Sharptooth: 9

So what happened over the past 7 days is this: Work-work and mother-work were more important than writing work. Also, I had a pop-up holiday market (the only one for 2021 holiday season) for Larksome Goods. Also: sleeping matters. It really does. So I worked, and I mothered, and I worked, and I slept, and I didn’t write much. And then when I sat down to write yesterday, to make up for the lost days, I fidgeted and stalled and procrastinated and didn’t write. Today? same thing. It has taken 12 hours to manage writing 1200 words. This is not a good sign, now, is it. But I’m not a quitter, and I’m not ready to quit, even though I’ll acknowledge that hitting 50,000 words total by midnight on Tuesday is looking unlikely. We’ll see.

Back to it….

Repeat: If this isn’t your thing, please come back on 12/1.

Not sure what this is all about? Quick refresher: National Novel Writing Month (NaNoWriMo). Bang out a 50,000 word (shitty) first draft in a month. It’s my 4th attempt. This time I’m free-writing in Word, copying and pasting here when I get a chunk finished, to put some pressure on myself to get this thing done. There will be typos and inconsistencies. Aiming for young adult genre, with my 18-year-old daughter as my test reader.

Need to get caught up? Here are the previous entries:


9

In the relatively short time it takes them to reach the landing, the drizzle turns into a cold, hard rain, and the wind picks up sharply.

“This one’s looking nasty, isn’t it,” the man says, gazing at the darkening sky.

“It’s November,” she says. “Things always turn nasty in November. Just not always so quickly.”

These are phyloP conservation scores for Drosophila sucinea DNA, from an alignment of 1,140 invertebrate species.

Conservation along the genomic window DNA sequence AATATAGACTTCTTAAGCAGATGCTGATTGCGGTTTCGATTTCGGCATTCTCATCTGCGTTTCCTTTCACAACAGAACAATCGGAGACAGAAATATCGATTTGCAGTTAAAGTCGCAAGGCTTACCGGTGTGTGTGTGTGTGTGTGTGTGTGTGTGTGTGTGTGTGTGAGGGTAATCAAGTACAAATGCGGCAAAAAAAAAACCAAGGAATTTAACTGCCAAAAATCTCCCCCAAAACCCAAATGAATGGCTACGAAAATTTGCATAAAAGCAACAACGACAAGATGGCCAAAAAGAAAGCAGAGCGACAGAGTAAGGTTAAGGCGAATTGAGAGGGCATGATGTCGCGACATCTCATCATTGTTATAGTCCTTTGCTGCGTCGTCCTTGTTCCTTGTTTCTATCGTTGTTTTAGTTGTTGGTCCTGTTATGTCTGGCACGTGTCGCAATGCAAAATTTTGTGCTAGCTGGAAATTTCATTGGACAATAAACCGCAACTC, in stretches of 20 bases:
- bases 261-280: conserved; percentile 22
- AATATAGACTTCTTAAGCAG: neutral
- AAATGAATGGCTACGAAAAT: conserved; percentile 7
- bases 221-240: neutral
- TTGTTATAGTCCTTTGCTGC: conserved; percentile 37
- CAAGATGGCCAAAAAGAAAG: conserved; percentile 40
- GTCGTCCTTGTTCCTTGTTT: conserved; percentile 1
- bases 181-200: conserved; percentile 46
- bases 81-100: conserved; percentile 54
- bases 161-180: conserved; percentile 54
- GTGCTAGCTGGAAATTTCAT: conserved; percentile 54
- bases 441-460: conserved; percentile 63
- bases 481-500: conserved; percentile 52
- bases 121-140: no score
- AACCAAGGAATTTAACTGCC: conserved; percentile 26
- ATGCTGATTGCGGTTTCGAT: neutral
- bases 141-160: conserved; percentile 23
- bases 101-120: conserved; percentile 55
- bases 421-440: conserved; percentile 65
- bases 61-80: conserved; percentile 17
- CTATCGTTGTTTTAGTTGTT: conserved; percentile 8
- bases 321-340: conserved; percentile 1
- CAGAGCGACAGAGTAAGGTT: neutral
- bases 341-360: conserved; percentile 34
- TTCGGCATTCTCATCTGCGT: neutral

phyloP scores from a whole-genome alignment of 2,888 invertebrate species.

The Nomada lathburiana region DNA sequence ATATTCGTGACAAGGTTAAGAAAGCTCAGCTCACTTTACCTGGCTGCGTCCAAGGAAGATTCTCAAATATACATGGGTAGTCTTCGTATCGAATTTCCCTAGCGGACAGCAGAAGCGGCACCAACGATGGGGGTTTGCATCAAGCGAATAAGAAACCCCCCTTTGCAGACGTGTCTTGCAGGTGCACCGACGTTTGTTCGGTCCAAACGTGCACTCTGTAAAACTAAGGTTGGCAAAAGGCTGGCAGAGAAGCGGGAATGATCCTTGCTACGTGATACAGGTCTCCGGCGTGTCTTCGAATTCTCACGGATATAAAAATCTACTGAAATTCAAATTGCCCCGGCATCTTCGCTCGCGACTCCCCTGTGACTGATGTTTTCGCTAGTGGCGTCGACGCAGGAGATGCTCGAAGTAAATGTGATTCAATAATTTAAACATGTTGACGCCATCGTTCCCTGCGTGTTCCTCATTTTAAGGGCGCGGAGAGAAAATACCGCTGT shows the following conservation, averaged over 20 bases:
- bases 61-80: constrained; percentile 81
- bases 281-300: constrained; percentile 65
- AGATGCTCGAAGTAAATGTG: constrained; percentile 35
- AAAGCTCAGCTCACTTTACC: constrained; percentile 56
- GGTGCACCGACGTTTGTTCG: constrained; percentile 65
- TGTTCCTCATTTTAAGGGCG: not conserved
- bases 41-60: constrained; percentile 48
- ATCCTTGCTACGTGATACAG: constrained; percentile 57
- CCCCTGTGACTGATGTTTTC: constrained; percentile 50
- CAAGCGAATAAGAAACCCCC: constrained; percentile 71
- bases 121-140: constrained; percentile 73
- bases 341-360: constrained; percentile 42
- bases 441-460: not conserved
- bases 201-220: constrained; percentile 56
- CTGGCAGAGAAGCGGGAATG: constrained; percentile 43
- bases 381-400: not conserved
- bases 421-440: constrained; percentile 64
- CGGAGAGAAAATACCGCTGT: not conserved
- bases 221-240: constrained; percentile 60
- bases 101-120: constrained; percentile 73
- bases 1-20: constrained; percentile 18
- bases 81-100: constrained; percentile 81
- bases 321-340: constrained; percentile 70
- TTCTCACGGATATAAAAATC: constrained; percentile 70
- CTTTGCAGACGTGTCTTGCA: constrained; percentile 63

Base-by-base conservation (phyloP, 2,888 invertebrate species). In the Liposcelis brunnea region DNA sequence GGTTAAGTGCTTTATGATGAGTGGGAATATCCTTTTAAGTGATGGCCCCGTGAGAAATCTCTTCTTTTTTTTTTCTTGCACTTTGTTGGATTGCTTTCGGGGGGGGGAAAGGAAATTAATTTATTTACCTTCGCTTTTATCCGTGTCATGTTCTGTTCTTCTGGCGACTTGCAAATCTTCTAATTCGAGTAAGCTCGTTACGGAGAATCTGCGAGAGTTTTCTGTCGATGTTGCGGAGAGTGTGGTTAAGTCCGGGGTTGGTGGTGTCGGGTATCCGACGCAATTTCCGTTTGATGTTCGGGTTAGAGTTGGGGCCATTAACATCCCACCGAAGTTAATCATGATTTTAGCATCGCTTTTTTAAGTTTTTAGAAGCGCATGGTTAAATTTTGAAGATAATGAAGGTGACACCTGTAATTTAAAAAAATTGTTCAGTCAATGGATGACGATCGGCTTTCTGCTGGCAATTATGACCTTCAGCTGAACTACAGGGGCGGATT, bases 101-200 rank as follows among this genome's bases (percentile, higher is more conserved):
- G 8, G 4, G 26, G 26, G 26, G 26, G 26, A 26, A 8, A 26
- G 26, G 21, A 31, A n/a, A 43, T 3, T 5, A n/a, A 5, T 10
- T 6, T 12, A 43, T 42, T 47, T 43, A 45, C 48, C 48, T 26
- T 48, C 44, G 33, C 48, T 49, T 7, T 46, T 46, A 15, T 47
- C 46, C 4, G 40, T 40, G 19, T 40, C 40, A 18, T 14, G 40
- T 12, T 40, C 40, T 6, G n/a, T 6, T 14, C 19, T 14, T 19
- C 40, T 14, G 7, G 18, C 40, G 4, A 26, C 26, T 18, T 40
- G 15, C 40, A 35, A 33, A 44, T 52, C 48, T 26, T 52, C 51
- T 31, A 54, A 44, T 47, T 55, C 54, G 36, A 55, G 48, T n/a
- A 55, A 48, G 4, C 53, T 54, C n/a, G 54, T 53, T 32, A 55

Their plan, mapped out weeks ago, was to survey the privacy of this particular part of the river, to see whether they could meet here, exchange goods, get on or off the boat, all without being seen. This was to be a test run, but she hadn’t accounted for the weather. Anyone nearby would have already sought shelter, so there is no way of knowing whether there would otherwise be witnesses.

But this line of thought is now unimportant.

They will not, she realizes, make it back to the edge of the woods by nightfall. They will not even make it back to their day camp. The boat will offer warmth and more shelter than they would otherwise find before the storm sets in.

They stop under a tree, not far from where the boat is tethered. The few remaining leaves provide little cover, but it is the best option while they make a new plan.

“I think you might be stuck with us,” she says, resigning herself to the situation.

He looks at her, and she registers an expression that is something between annoyance and amusement.

“You up for an adventure?” he says to the boy. “Think you can sleep for a night away from solid ground?”

When he was younger, the boy had asked to stay in the boat, ride with the man and see the world as he saw it. She’d responded in a way she now regretted, telling the child that the river was dangerous, casting the people and creatures he might meet as ominous threats. The river was a lawless place between lands, she’d said. He was young and imaginative, and he believed her. It wasn’t wholly untrue, still.

But now she needs him to draw on his sense of adventure, before they are completely soaked and catch a chill.

The boy looks at the boat bobbing on the water. He has been aboard before, but not recently and never for a whole night. The steep, rocky bank drops into deep water, deeper than the boy is used to.

“It will be warm on the boat,” she says, encouragingly. “And you’ll remember it when you go inside. Think we can give it a try?”

“OK,” the boy says.

“OK!” the man, echoes.

It is she, though, who dreads what’s next. She has full confidence that the boat is sturdy, that the man’s skillful handling has secured it well. Intellectually, she knows there is no danger, accepts that memory, not fact, is at the root of this particular anxiety.